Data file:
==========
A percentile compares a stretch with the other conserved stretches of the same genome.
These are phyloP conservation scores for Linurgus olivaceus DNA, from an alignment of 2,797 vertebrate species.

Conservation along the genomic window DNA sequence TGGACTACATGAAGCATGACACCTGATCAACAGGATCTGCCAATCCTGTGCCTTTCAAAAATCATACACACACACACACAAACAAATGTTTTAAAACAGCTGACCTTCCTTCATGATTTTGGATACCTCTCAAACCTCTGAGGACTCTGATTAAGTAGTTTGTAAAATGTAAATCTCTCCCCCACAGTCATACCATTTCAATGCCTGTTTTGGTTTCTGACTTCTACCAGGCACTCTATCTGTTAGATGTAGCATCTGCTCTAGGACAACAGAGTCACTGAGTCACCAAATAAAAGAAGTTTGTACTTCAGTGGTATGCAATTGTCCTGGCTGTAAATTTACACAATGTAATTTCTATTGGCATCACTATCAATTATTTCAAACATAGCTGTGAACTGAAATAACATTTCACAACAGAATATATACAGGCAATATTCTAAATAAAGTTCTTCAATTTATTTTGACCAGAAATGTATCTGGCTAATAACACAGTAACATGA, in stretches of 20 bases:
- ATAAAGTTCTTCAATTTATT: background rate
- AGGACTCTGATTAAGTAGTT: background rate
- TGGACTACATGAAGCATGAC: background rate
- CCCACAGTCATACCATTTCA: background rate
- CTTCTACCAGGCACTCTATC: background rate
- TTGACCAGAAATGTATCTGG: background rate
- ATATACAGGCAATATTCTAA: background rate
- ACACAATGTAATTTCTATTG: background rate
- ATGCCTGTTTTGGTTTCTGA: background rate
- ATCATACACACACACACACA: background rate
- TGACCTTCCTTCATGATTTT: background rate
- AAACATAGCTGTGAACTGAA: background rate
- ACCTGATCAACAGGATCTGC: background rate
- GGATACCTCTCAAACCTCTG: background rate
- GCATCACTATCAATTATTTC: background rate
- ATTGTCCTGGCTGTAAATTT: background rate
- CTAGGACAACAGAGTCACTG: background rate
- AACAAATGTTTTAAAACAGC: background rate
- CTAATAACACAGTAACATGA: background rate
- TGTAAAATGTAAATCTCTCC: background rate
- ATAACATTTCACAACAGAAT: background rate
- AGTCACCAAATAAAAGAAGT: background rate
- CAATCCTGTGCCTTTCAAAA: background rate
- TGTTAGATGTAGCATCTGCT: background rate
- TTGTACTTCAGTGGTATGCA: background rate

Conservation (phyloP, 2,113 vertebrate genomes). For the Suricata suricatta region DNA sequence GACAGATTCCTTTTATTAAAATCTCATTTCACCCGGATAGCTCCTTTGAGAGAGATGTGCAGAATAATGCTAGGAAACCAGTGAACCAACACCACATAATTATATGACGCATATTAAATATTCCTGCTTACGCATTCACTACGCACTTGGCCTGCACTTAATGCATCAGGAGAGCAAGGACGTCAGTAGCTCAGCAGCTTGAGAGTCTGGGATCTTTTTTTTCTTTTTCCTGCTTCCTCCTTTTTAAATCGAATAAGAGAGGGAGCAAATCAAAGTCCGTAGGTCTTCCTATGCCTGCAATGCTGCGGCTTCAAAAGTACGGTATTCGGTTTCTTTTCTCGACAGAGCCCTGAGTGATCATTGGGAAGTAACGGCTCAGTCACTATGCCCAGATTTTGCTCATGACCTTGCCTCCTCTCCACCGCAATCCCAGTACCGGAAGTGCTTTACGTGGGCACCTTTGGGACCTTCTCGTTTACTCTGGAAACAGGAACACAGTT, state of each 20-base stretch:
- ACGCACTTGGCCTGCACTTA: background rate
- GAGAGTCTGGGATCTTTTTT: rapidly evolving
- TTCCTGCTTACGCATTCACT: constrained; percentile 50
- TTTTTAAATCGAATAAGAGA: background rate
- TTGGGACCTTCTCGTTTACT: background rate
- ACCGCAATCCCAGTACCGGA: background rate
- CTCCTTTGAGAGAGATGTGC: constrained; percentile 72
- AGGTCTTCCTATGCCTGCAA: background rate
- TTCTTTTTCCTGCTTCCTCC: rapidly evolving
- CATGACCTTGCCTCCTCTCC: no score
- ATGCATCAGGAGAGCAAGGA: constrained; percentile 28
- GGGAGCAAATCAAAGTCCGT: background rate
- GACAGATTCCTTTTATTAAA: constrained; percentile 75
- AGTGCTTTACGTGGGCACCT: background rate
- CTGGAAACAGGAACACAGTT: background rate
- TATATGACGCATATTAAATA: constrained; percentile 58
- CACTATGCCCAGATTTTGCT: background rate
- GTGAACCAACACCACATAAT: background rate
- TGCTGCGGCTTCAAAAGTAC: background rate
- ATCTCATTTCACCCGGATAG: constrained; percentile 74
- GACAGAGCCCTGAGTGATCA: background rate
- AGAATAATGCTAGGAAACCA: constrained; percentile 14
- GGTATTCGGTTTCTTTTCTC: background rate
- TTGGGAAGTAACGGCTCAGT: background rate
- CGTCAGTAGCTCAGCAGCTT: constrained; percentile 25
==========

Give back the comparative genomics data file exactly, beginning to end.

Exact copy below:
A percentile compares a stretch with the other conserved stretches of the same genome.
These are phyloP conservation scores for Linurgus olivaceus DNA, from an alignment of 2,797 vertebrate species.

Conservation along the genomic window DNA sequence TGGACTACATGAAGCATGACACCTGATCAACAGGATCTGCCAATCCTGTGCCTTTCAAAAATCATACACACACACACACAAACAAATGTTTTAAAACAGCTGACCTTCCTTCATGATTTTGGATACCTCTCAAACCTCTGAGGACTCTGATTAAGTAGTTTGTAAAATGTAAATCTCTCCCCCACAGTCATACCATTTCAATGCCTGTTTTGGTTTCTGACTTCTACCAGGCACTCTATCTGTTAGATGTAGCATCTGCTCTAGGACAACAGAGTCACTGAGTCACCAAATAAAAGAAGTTTGTACTTCAGTGGTATGCAATTGTCCTGGCTGTAAATTTACACAATGTAATTTCTATTGGCATCACTATCAATTATTTCAAACATAGCTGTGAACTGAAATAACATTTCACAACAGAATATATACAGGCAATATTCTAAATAAAGTTCTTCAATTTATTTTGACCAGAAATGTATCTGGCTAATAACACAGTAACATGA, in stretches of 20 bases:
- ATAAAGTTCTTCAATTTATT: background rate
- AGGACTCTGATTAAGTAGTT: background rate
- TGGACTACATGAAGCATGAC: background rate
- CCCACAGTCATACCATTTCA: background rate
- CTTCTACCAGGCACTCTATC: background rate
- TTGACCAGAAATGTATCTGG: background rate
- ATATACAGGCAATATTCTAA: background rate
- ACACAATGTAATTTCTATTG: background rate
- ATGCCTGTTTTGGTTTCTGA: background rate
- ATCATACACACACACACACA: background rate
- TGACCTTCCTTCATGATTTT: background rate
- AAACATAGCTGTGAACTGAA: background rate
- ACCTGATCAACAGGATCTGC: background rate
- GGATACCTCTCAAACCTCTG: background rate
- GCATCACTATCAATTATTTC: background rate
- ATTGTCCTGGCTGTAAATTT: background rate
- CTAGGACAACAGAGTCACTG: background rate
- AACAAATGTTTTAAAACAGC: background rate
- CTAATAACACAGTAACATGA: background rate
- TGTAAAATGTAAATCTCTCC: background rate
- ATAACATTTCACAACAGAAT: background rate
- AGTCACCAAATAAAAGAAGT: background rate
- CAATCCTGTGCCTTTCAAAA: background rate
- TGTTAGATGTAGCATCTGCT: background rate
- TTGTACTTCAGTGGTATGCA: background rate

Conservation (phyloP, 2,113 vertebrate genomes). For the Suricata suricatta region DNA sequence GACAGATTCCTTTTATTAAAATCTCATTTCACCCGGATAGCTCCTTTGAGAGAGATGTGCAGAATAATGCTAGGAAACCAGTGAACCAACACCACATAATTATATGACGCATATTAAATATTCCTGCTTACGCATTCACTACGCACTTGGCCTGCACTTAATGCATCAGGAGAGCAAGGACGTCAGTAGCTCAGCAGCTTGAGAGTCTGGGATCTTTTTTTTCTTTTTCCTGCTTCCTCCTTTTTAAATCGAATAAGAGAGGGAGCAAATCAAAGTCCGTAGGTCTTCCTATGCCTGCAATGCTGCGGCTTCAAAAGTACGGTATTCGGTTTCTTTTCTCGACAGAGCCCTGAGTGATCATTGGGAAGTAACGGCTCAGTCACTATGCCCAGATTTTGCTCATGACCTTGCCTCCTCTCCACCGCAATCCCAGTACCGGAAGTGCTTTACGTGGGCACCTTTGGGACCTTCTCGTTTACTCTGGAAACAGGAACACAGTT, state of each 20-base stretch:
- ACGCACTTGGCCTGCACTTA: background rate
- GAGAGTCTGGGATCTTTTTT: rapidly evolving
- TTCCTGCTTACGCATTCACT: constrained; percentile 50
- TTTTTAAATCGAATAAGAGA: background rate
- TTGGGACCTTCTCGTTTACT: background rate
- ACCGCAATCCCAGTACCGGA: background rate
- CTCCTTTGAGAGAGATGTGC: constrained; percentile 72
- AGGTCTTCCTATGCCTGCAA: background rate
- TTCTTTTTCCTGCTTCCTCC: rapidly evolving
- CATGACCTTGCCTCCTCTCC: no score
- ATGCATCAGGAGAGCAAGGA: constrained; percentile 28
- GGGAGCAAATCAAAGTCCGT: background rate
- GACAGATTCCTTTTATTAAA: constrained; percentile 75
- AGTGCTTTACGTGGGCACCT: background rate
- CTGGAAACAGGAACACAGTT: background rate
- TATATGACGCATATTAAATA: constrained; percentile 58
- CACTATGCCCAGATTTTGCT: background rate
- GTGAACCAACACCACATAAT: background rate
- TGCTGCGGCTTCAAAAGTAC: background rate
- ATCTCATTTCACCCGGATAG: constrained; percentile 74
- GACAGAGCCCTGAGTGATCA: background rate
- AGAATAATGCTAGGAAACCA: constrained; percentile 14
- GGTATTCGGTTTCTTTTCTC: background rate
- TTGGGAAGTAACGGCTCAGT: background rate
- CGTCAGTAGCTCAGCAGCTT: constrained; percentile 25